Supreme Court Takes Up Wal-Mart Bias Lawsuit The Supreme Court heard arguments Tuesday in the largest gender discrimination suit in U.S. history, a case that pits Wal-Mart against roughly 1.5 million of its current and former female workers. The company argues that the case is too big to be handled in a class action lawsuit.
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Supreme Court Takes Up Wal-Mart Bias Lawsuit

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Supreme Court Takes Up Wal-Mart Bias Lawsuit


Supreme Court Takes Up Wal-Mart Bias Lawsuit

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The largest sex discrimination suit in U.S. history ran into a wall of doubt at the Supreme Court today. The lawsuit was filed 10 years ago against Wal-Mart on behalf of one and a half million current and former employees. But the company, backed by most of corporate America, contends the suit is too big to be tried as a single class-action case.

NPR legal affairs correspondent Nina Totenberg reports.

Unidentified Group: Hey hey, ho ho. Unfair pay has got to go.

NINA TOTENBERG: With a crowd chanting that unfair pay has got to go, the protagonists in the Wal-Mart suit gathered on the steps of the high court today. Betty Dukes, the lead plaintiff.

Ms. BETTY DUKES (Lead Plaintiff): Wal-Mart is trying their level best is to keep us out of court so the facts will not be presented to the public at large or before a sitting jury.

TOTENBERG: Those facts, say the plaintiffs, show that when the case was filed 10 years ago, women held two-thirds of the lowest level hourly jobs and only one-third of the management jobs, and that women overall we're paid on average $1.16 an hour less than men in the same jobs despite having more seniority and higher performance ratings.

Wal-Mart, however, hotly disputes those statistics and puts forth its vice president for human resources, Gisel Ruiz.

Ms. GISEL RUIZ (Vice President for Human Resources, Wal-Mart): We've had policies, strong policies, against discrimination in place long before the lawsuit was filed. There are consequences for people who violate those policies.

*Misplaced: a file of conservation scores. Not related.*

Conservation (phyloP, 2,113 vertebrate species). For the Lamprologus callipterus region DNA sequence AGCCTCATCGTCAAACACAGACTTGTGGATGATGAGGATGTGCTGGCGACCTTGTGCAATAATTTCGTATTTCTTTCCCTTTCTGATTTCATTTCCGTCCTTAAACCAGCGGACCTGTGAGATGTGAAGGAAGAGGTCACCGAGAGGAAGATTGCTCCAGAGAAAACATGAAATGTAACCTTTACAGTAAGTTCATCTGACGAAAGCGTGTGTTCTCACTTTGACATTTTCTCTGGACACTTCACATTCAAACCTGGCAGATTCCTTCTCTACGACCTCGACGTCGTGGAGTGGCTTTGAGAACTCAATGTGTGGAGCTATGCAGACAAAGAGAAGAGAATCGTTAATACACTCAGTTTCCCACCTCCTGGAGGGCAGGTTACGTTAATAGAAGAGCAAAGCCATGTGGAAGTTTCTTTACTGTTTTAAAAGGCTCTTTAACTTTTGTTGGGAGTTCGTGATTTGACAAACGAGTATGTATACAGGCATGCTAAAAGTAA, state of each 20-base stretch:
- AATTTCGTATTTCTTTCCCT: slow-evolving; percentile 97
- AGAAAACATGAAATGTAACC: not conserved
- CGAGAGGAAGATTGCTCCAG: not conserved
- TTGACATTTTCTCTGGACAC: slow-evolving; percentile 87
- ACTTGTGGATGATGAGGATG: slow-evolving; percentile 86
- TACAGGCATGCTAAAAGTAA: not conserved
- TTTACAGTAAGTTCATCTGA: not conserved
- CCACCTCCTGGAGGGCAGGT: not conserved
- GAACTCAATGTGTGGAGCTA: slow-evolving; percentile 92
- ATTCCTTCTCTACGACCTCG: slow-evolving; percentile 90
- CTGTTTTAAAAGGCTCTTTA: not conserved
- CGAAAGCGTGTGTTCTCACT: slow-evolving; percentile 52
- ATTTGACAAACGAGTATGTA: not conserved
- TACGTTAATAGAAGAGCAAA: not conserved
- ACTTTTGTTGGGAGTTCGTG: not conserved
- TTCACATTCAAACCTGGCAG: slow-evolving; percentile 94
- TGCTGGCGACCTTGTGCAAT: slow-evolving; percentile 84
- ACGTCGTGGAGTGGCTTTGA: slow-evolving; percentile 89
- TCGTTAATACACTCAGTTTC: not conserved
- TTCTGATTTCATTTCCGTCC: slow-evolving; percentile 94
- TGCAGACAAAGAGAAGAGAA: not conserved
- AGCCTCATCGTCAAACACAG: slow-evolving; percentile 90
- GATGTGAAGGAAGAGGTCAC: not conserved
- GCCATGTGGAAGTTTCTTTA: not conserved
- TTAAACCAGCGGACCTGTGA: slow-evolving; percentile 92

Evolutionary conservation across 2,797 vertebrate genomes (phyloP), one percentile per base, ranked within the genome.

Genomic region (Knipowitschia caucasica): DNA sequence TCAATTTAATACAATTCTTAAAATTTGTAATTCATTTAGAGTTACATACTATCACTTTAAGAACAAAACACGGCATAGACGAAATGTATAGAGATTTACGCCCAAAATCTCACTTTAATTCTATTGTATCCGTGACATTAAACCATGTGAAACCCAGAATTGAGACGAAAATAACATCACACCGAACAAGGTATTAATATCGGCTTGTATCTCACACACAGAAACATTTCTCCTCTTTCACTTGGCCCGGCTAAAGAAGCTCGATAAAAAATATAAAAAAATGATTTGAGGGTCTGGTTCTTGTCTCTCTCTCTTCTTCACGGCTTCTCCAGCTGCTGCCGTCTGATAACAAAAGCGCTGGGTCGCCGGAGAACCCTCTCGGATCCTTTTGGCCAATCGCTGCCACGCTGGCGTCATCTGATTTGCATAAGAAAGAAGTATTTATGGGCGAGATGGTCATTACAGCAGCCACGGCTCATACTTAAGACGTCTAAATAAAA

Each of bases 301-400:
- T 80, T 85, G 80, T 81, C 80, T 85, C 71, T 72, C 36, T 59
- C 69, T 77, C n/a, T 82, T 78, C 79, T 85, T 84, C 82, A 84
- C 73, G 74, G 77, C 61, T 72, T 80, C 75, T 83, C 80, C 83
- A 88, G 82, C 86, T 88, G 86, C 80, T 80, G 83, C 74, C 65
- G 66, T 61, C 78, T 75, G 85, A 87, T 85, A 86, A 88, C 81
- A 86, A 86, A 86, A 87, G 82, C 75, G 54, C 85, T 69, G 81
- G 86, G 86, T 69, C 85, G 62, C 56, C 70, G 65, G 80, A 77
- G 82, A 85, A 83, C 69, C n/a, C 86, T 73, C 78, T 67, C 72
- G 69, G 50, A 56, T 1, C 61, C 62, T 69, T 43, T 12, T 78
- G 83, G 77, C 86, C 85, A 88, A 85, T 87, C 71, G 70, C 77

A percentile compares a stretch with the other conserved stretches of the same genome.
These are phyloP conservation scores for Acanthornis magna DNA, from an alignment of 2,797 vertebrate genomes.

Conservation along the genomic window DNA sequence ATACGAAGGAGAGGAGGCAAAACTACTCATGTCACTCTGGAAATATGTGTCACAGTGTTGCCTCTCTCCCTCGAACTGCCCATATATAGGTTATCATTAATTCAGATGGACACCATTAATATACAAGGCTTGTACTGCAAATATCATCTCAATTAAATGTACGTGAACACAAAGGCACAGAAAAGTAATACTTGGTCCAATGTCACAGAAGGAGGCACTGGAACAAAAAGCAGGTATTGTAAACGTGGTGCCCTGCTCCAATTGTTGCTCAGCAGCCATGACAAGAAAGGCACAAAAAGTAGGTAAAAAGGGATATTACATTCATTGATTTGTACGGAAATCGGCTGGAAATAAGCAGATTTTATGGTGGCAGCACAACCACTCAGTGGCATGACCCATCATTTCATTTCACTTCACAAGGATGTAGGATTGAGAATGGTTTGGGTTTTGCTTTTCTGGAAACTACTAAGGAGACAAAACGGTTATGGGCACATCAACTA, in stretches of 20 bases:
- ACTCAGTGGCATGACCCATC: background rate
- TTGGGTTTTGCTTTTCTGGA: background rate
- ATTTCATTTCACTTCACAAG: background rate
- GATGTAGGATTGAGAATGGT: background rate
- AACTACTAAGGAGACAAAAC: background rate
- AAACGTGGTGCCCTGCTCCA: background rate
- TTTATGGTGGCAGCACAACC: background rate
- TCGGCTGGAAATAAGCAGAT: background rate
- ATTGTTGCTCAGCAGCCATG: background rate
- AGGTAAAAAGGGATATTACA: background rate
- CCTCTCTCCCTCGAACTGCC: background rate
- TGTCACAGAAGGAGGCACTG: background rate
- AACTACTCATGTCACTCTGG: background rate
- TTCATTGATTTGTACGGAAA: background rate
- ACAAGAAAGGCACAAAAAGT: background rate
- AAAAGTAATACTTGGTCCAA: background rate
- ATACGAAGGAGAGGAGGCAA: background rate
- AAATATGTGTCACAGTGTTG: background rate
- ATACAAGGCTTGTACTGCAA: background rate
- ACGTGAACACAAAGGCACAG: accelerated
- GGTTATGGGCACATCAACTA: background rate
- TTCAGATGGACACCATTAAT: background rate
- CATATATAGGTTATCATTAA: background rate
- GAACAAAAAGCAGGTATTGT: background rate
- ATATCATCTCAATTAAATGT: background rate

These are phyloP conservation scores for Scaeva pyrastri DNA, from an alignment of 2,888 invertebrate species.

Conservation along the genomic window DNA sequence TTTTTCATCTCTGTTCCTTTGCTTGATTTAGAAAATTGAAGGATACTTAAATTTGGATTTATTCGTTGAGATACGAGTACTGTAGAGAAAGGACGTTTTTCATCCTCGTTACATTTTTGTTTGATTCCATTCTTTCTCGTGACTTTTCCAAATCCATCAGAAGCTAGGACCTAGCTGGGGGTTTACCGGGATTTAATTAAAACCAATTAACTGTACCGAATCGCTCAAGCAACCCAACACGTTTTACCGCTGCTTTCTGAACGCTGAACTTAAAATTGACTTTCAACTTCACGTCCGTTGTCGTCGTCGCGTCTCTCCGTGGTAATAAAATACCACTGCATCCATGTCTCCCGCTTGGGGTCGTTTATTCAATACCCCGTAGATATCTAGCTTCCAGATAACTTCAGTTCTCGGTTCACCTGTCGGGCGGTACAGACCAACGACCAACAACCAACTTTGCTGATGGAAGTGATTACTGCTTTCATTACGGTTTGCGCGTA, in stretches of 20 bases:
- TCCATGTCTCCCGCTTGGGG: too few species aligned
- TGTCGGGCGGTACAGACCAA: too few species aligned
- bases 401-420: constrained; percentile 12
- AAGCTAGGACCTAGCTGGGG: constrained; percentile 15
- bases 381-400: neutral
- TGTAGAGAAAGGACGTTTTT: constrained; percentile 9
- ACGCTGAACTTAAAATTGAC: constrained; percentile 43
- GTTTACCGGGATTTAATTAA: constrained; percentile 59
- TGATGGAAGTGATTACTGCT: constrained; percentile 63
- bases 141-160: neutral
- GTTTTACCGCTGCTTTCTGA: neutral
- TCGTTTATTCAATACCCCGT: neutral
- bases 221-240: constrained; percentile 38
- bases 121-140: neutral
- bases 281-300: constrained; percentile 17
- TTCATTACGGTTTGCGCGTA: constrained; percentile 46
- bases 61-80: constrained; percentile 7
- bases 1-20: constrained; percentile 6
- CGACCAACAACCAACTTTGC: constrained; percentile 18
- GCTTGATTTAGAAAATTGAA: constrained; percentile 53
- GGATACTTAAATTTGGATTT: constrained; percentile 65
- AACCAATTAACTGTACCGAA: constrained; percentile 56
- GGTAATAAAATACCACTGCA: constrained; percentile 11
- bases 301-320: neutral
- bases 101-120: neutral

TOTENBERG: Inside the court today, there was a clear difference between the perceptions of the three female justices and the six male justices. But even the women had doubts about how such a large employment discrimination case could be handled.

When Wal-Mart's lawyer, Ted Boutrous, contended that the lawsuit is unjustified in view of the company's clear policy against discrimination, the court's female justices put that assertion to the test.

Justice Ginsburg: If a company gets reports month after month showing that women are disproportionately passed over for promotion, and there's a pay gap between men and women doing the same job, isn't there some responsibility on the company to say: Is gender discrimination at work and to stop it?

Lawyer Boutrous replied that the statistics purporting to show discrimination mirror national statistics on gender disparities.

Justice Sotomayor: I thought the disparity was much higher than for those at Wal-Mart's 10 competitors.

Boutrous replied that regardless, the plaintiffs had failed to point to any company policy that resulted in discrimination.

Justice Kagan: I don't think that's quite fair. I think they're arguing that complete subjectivity allowed gender discrimination to play a role in employment decisions.

Justice Ginsburg picked up that thread, noting that in the 1970s, women won a class action suit against AT&T after showing that they scored competitively for promotion on objective tests but disproportionately flunked the final and subjective total person test, largely because all other things being equal, decision-makers tend to prefer people like themselves. Said Ginsburg: This sounds quite similar.

But when the women plaintiffs' lawyer Joseph Sellers rose to make his case, he was bombarded at first by the male justices.

Chief Justice Roberts: Is it true that Wal-Mart's pay disparity across the company is less than the national average?

Answer: The right comparison is between the pay for men and women at Wal-Mart.

Justice Kennedy: It's not clear to me what is the unlawful policy that Wal-Mart has adopted.

Answer: Wal-Mart has provided its managers unchecked discretion.

Justice Kennedy: Your complaint faces in two directions - the headquarters controls everything, and in the next breath you say that supervisors have too much discretion.

Lawyer Sellers, struggling, noted that at training sessions for managers the standard reply as to why there are so few women in management is that men are more aggressive in seeking advancement.

Justice Scalia: All they're saying is: If you have an aggressive woman, promote her.

Justice Ginsburg: Even assuming there was discrimination, what seems to me a very serious problem is how would you work out the back pay for such a large and diverse class? Didn't the district judge say that in awarding back pay, some would get a windfall and others would be uncompensated?

Lawyer Sellers replied that since Wal-Mart kept no records of its reasons for promotion or pay raises, 10 years later the best way to determine back pay is with a formula based on the records that do exist for seniority and job evaluations.

Justice Sotomayor: When would the company get a chance to show that an individual is not entitled to back pay? You're saying we should preclude them from doing anything but offering a mathematical model.

Justice Scalia: If a statistical model can replace witnesses and evidence, we have a pretty bad judicial system.

Nina Totenberg, NPR News, Washington.

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